[Enigmail] From Circumvention
dgboles at gmail.com
Sat Mar 7 20:06:39 CET 2015
On 3/7/2015 1:22 PM, Phil Stracchino wrote:
> On 03/06/15 19:23, David wrote:
>> On 3/6/2015 3:37 PM, Phil Stracchino wrote:
>>> On 03/06/15 15:16, David wrote:
>>>> I am confused by this request. What difference does it make if
>>>> 'someone else' knows whose public is on your public keyring?
>>> If they know whose public keys are on your keyring, they know who
>>> you talk to. You may not wish them to know this. Depending on
>>> who you are and who you talk to, their knowing it could be very
>>> dangerous to you.
>> You are aware that the *body* of the message is encrypted but the
>> *header*, the email address you send to and the email address that
>> you send from, and the complete path of all the email servers that
>> the emails traveled though, is still open to the world? And that
>> those emails are stored on all of those servers. Or at least they
>> used to be stored.
>> Which means that the whole world 'knows' just who you send emails
>> to and receive emails from? You are using Thunderbird on a Linux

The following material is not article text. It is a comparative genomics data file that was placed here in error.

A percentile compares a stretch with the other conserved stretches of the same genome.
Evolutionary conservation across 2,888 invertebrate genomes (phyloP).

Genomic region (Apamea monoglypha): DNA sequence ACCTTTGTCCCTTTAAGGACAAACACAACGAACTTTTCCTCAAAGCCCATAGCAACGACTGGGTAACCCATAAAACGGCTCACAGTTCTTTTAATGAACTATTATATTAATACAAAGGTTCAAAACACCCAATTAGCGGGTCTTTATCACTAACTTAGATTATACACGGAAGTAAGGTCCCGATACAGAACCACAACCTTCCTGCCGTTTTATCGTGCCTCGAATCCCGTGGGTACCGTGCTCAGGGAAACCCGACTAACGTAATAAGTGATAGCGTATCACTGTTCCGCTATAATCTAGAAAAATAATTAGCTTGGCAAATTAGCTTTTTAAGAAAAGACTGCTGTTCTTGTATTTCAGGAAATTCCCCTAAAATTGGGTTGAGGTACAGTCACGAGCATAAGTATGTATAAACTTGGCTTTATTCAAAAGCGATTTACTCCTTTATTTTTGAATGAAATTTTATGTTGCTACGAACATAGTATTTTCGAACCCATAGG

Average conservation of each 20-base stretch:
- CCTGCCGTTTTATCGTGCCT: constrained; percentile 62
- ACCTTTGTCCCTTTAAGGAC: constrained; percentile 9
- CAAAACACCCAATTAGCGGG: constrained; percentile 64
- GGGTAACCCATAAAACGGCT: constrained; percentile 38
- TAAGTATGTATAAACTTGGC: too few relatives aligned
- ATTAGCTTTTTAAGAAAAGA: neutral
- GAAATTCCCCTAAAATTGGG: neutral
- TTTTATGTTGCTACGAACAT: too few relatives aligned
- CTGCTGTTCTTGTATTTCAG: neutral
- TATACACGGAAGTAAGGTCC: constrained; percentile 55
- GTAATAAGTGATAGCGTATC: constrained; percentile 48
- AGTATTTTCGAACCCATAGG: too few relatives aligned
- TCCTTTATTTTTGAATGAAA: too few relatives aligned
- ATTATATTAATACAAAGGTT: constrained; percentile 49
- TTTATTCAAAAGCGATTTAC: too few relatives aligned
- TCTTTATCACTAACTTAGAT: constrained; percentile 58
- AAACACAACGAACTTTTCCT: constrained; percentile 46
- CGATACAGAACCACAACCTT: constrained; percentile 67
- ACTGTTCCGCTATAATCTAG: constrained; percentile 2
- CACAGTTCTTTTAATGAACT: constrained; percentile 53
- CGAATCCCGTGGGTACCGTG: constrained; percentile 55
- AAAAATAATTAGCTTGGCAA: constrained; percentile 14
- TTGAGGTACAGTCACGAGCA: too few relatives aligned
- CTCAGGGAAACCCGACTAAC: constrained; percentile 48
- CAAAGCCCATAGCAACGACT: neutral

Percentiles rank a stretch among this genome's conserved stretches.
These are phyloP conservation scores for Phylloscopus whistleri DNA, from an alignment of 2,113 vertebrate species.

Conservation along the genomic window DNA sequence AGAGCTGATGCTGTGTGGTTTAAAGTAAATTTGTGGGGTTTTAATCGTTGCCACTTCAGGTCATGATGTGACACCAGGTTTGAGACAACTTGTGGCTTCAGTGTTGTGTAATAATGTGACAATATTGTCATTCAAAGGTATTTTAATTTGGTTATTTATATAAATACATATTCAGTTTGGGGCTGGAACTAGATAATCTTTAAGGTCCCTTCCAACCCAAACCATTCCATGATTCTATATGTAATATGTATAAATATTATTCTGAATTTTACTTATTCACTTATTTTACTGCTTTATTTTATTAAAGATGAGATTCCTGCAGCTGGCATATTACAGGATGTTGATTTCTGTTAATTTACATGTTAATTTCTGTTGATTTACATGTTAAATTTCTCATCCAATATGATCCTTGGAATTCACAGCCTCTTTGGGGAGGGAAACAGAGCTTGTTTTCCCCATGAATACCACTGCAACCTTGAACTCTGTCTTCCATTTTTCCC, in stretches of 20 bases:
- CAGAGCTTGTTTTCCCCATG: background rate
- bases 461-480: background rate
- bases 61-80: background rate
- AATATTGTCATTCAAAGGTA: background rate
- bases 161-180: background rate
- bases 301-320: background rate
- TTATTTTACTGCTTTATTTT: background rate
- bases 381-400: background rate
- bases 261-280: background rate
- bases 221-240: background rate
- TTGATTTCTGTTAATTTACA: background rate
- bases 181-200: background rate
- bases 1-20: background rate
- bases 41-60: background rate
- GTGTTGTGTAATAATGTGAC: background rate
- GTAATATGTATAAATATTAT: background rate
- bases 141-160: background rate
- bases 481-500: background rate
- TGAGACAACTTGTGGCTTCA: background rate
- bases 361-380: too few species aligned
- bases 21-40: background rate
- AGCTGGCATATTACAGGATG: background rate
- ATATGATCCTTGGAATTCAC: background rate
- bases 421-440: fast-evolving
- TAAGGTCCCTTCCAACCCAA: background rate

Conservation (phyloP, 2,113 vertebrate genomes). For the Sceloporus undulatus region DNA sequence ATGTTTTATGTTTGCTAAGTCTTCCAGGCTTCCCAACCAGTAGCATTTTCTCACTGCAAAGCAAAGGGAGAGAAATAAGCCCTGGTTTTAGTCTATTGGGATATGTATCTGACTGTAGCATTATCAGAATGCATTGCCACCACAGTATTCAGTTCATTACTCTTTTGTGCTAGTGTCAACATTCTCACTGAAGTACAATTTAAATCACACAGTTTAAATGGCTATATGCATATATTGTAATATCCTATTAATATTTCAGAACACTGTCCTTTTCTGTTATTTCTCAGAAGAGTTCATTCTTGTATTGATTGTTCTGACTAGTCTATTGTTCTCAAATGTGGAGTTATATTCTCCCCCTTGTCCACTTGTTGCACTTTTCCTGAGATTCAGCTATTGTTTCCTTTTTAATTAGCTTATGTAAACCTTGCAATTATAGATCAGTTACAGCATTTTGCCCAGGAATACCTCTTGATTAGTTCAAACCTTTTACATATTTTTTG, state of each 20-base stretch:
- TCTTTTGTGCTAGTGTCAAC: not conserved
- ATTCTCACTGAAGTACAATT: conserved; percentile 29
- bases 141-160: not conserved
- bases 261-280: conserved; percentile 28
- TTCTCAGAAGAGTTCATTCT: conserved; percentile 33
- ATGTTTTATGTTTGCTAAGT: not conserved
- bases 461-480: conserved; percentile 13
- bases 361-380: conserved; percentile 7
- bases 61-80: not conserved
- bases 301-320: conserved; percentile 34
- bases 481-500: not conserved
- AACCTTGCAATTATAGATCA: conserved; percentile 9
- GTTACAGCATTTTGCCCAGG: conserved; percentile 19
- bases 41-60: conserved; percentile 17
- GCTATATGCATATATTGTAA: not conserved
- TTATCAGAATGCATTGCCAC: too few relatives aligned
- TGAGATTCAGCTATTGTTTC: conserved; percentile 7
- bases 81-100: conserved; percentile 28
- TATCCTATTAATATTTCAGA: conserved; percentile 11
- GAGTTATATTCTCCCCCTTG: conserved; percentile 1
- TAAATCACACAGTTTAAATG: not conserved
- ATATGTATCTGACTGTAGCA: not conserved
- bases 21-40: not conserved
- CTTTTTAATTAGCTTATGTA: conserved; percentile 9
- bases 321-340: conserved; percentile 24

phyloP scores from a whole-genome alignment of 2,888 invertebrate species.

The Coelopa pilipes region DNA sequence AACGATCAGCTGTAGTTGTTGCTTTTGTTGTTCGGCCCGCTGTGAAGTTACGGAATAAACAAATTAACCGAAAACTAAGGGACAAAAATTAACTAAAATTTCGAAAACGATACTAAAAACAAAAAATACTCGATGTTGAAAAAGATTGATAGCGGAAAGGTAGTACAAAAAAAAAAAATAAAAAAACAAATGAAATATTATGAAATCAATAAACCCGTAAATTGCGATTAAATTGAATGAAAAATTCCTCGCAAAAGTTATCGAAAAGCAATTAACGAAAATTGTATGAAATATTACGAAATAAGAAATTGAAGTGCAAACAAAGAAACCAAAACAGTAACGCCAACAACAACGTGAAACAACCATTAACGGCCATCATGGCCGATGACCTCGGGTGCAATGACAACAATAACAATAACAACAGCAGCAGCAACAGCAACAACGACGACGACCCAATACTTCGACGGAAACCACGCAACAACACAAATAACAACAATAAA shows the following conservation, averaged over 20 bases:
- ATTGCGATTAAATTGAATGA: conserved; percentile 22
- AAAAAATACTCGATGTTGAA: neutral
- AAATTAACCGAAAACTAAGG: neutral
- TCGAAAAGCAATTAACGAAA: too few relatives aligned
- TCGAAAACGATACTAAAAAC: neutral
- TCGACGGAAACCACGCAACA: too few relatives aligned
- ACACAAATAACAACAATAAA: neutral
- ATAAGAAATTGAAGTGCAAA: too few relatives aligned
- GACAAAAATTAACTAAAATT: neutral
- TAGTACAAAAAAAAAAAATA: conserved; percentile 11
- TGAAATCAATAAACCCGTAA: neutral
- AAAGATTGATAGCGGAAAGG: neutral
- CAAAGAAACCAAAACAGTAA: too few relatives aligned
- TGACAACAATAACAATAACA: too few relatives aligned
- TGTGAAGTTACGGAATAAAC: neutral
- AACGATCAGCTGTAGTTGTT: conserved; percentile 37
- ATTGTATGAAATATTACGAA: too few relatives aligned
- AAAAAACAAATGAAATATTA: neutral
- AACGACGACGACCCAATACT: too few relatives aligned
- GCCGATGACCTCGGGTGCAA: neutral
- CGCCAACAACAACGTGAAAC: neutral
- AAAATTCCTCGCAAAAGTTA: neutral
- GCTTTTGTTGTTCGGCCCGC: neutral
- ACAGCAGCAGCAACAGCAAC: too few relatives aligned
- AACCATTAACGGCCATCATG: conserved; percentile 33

>> Select an email that you have sent to your friends, or one that
>> they have sent to you, or anyone, and press Ctrl-U to open a new
>> window of information. read carefully and closely.
>> So if some admin of a key-server in some place 'knows' who you is
>> on your Public-Keyring for email it is of little importance.
> Yes. But if certain addresses are on your public keyring, then the
> odds are you are having conversations that you consider "sensitive"
> with those persons. And if one of those persons is a Person Of
> Interest, then you just became a Person Of Interest yourself.
It has been said that the very best way to draw attention to yourself is
to try to hide. :-) If you are carrying on conversations with someone,
known terrorists, criminals, people like that, for example, who is/are
already being watched is a good way to get looked at.
As for 'your addressbook' and key servers. They do not look at your
addressbook. Only the key(s) that *you* request to update or obtain.
Don't use a key server.
If have your public key BTW.
I am seriously done with this. If you really feel the need to have the
last word then help yourself. I'm done.
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